Anatomy Physiology

Bone marrow is an integral part in the life of a human being and it functions as the stemming up region for many of the blood cells including the red blood cells which carry oxygen from lungs to the other tissues. Furthermore, as it involves in the production of white blood cells, which directly involves with the persons immunity, bone marrow failure can lead to poor immune response and to an increased susceptibility towards infections. Because of these reasons, the bone marrow failure would be detrimental to human life and it may even lead to fatal outcomes when there is no other way to compensate.

Bone marrow would contain precursor cells from which all other types of cells stem out and would also consist of many of the precursor cells that it had already produced. Apart from these two, the marrow would also consist of matrix cells as well as fat cells to a certain extent. In a healthy person, the marrow would account for about 4% of the body weight and it can be classified into red and yellow bone marrow according to its location, color as well as from the cells that are present in abundance.

The red marrow:

This is the main marrow that gives rise to all the red blood cells, white blood cells as well as to the platelets and are located in the flat bones such as hip bones, skull bone, ribs, breast bone and the vertebra. During the fetal life and in the early childhood many of the long bones would also contain red marrows although they become ossified and replaced within few years. But, the left over red marrow will prevail throughout life according to the requirement of the human body and would continue to function even when a person reaches the elderly stage. In certain instances, many diseases including cancers, infections as well as inflammatory conditions can affect the bone marrow and at times, certain medical treatments such as radiation can also affect the marrows.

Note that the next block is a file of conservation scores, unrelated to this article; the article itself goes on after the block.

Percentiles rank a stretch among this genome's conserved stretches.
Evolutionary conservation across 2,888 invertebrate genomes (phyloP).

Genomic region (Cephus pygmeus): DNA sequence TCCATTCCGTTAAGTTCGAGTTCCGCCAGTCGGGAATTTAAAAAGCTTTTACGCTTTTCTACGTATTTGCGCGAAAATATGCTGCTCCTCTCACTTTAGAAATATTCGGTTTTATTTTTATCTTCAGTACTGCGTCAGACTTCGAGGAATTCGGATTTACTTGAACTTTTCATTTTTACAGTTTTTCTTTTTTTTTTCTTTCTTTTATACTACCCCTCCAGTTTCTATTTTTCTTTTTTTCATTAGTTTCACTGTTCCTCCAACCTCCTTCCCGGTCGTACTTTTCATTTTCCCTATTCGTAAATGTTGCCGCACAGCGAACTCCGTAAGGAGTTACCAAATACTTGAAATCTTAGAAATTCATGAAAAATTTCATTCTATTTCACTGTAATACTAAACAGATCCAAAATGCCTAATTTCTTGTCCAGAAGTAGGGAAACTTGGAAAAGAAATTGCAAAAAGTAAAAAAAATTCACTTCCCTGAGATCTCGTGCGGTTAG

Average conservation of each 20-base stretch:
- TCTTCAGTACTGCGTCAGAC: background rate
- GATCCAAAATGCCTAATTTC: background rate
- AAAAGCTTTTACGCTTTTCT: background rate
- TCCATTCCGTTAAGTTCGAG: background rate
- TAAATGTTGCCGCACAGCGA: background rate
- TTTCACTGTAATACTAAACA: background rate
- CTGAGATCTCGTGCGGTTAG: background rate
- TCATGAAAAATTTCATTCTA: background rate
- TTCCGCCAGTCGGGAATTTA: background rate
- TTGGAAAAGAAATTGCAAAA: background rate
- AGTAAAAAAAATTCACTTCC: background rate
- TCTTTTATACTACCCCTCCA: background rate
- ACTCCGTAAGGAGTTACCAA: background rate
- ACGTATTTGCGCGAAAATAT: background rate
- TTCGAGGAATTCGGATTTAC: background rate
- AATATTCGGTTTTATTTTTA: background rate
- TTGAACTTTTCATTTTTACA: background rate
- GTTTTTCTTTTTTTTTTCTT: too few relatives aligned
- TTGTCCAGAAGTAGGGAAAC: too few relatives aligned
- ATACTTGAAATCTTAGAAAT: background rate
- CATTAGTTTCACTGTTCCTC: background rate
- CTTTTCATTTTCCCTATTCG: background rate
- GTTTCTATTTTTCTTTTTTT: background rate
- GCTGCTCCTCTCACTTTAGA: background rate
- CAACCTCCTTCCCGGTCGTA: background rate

The yellow marrow:

Being located in the hollow centers of the long bones such as in the legs and in the arms, yellow bone marrow largely consists of fat cells although it will have a different role to that of normal fat cells. Although the initial bone marrow present in a newborn would be of the red marrow variety, it will be converted into yellow marrow at desired locations by the age of 5 years. Basically, these fat cells are the last resort for body’s energy requirements and can be consumed in an event of extreme hunger. But, the important function that is perform in relation to formation of cellular elements is its ability to convert itself into red marrow in case of large volume blood losses which would deprive the body of oxygen carrying capacity in certain instances. The yellow marrow, being so efficient, would be able to convert itself within 1 – 2 hours to take over the role of a red marrow and this is one of the natural reserves to sustain life in extreme events.